Monday

Is our constitution out dated and obsolete?


I have decided to take some time to cover the 28 principles outlined in W. Cleon Skousen’s book “The 5000 Year Leap”. The founders believed these principles to be necessary to establish and maintain the form of government that has made this country the greatest bastion of freedom in the world. In each post we will dissect one of the principles and apply it to problems faced by our country. I hope you will take the time to read “The 5000 Year Leap” and accompany me on this journey of exploration.

The thirteenth principle: A constitution should be structured to permanently protect the people from the human frailties of their rulers.

For it is a truth, which the experience of all ages has attested, that the people are commonly most in danger when the means of injuring their rights are in the possession of those whom they entertain the least suspicion. – Alexander Hamilton.

We find ourselves at a point in our country’s history where we have elected a president that carries with him an unprecedented wave of popular support and trust. It is in times like this that we must most jealously guard our rights. The founders understood that when the people trust a leader completely, they are in the most danger.

George Washington admonished the people to be weary of government when he said:

Government is not reason, it is not eloquence – it is force! Like fire, it is a dangerous servant and a fearful master.

Thomas Jefferson likewise railed against placing complete trust in the frail hands of our human leaders when he wrote:

It would be a dangerous delusion were a confidence in the men of our choice to silence our fears for the safety of our rights; that confidence is everywhere the parent of despotism; free government is founded in jealousy, and not in confidence; it is jealousy, and not confidence, which prescribes limited constitutions to bind down those who we are obliged to trust with power; that our Constitution has accordingly fixed the limits to which, and no farther, our confidence may go…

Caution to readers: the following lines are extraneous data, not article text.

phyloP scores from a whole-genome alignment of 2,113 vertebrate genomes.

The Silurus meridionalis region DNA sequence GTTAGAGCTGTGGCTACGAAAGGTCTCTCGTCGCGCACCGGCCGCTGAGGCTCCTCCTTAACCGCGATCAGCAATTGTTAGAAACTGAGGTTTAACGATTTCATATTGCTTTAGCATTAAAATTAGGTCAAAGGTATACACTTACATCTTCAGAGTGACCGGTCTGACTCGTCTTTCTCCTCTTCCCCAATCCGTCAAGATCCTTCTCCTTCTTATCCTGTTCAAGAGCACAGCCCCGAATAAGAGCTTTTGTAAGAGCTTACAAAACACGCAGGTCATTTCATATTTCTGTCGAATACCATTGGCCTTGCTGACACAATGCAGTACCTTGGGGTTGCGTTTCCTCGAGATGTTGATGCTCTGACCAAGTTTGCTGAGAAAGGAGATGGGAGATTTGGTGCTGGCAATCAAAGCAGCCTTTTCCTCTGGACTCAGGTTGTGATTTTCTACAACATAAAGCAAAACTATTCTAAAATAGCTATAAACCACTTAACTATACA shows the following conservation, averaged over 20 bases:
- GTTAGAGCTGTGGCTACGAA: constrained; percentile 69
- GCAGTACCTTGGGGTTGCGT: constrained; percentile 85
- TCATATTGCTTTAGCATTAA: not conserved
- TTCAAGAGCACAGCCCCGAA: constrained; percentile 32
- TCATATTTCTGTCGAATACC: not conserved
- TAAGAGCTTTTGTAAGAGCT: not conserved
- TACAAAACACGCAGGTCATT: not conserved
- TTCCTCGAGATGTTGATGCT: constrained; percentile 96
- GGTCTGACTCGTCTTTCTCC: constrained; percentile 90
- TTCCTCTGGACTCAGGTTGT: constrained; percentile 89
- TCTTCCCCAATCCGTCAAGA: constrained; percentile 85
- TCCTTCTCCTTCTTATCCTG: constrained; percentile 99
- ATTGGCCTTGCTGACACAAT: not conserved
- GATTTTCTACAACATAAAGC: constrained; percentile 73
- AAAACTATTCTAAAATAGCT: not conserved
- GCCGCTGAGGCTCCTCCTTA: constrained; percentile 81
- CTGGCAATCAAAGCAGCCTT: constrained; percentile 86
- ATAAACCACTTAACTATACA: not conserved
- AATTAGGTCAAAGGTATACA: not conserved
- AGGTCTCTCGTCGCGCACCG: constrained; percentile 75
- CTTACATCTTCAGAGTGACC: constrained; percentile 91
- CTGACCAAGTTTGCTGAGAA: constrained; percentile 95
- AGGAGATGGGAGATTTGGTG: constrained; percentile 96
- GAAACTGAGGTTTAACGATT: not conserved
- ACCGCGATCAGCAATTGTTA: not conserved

In questions of power, then, let no more be said of confidence in man, but bind him down from mischief by the chains of the constitution.

The founders understood that out rights would likely not be taken from us by an external force but by our own consent. The constitution was in fact designed to prevent our trust and confidence in our leaders from costing us our rights.

Our leaders are not divine and free from human fallings, they are not infallible. Even well meaning leaders can enact legislation with unforeseen consequences. James Madison understood the problem all to well and was concerned:

It may be a reflection on the human nature that such devices should be necessary to control the abuses of government. But what is government itself but the greatest of all reflections on human nature?... If angels were to govern men, neither external nor internal controls on government would be necessary. In framing a government which is to be administered by men over men, the great difficulty lies in this: You must first enable the government to control the governed; and in the next place oblige it to control itself.

The founders understood that in framing the constitution they were trying to limit the power of government by taking human nature from the equation. The constitution has been attacked as archaic and obsolete for a myriad of reasons. These attacks illustrate a basic misunderstanding of the constitutions purpose.

Changes in social and economic conditions do not render the constitution obsolete as it was never intended to address these issues. The aspect of government it was meant to address/control has not changed and will likely never change; human nature.

We must jealously guard our rights and hold our trust in check to do so. The road to hell is paved with good intentions.

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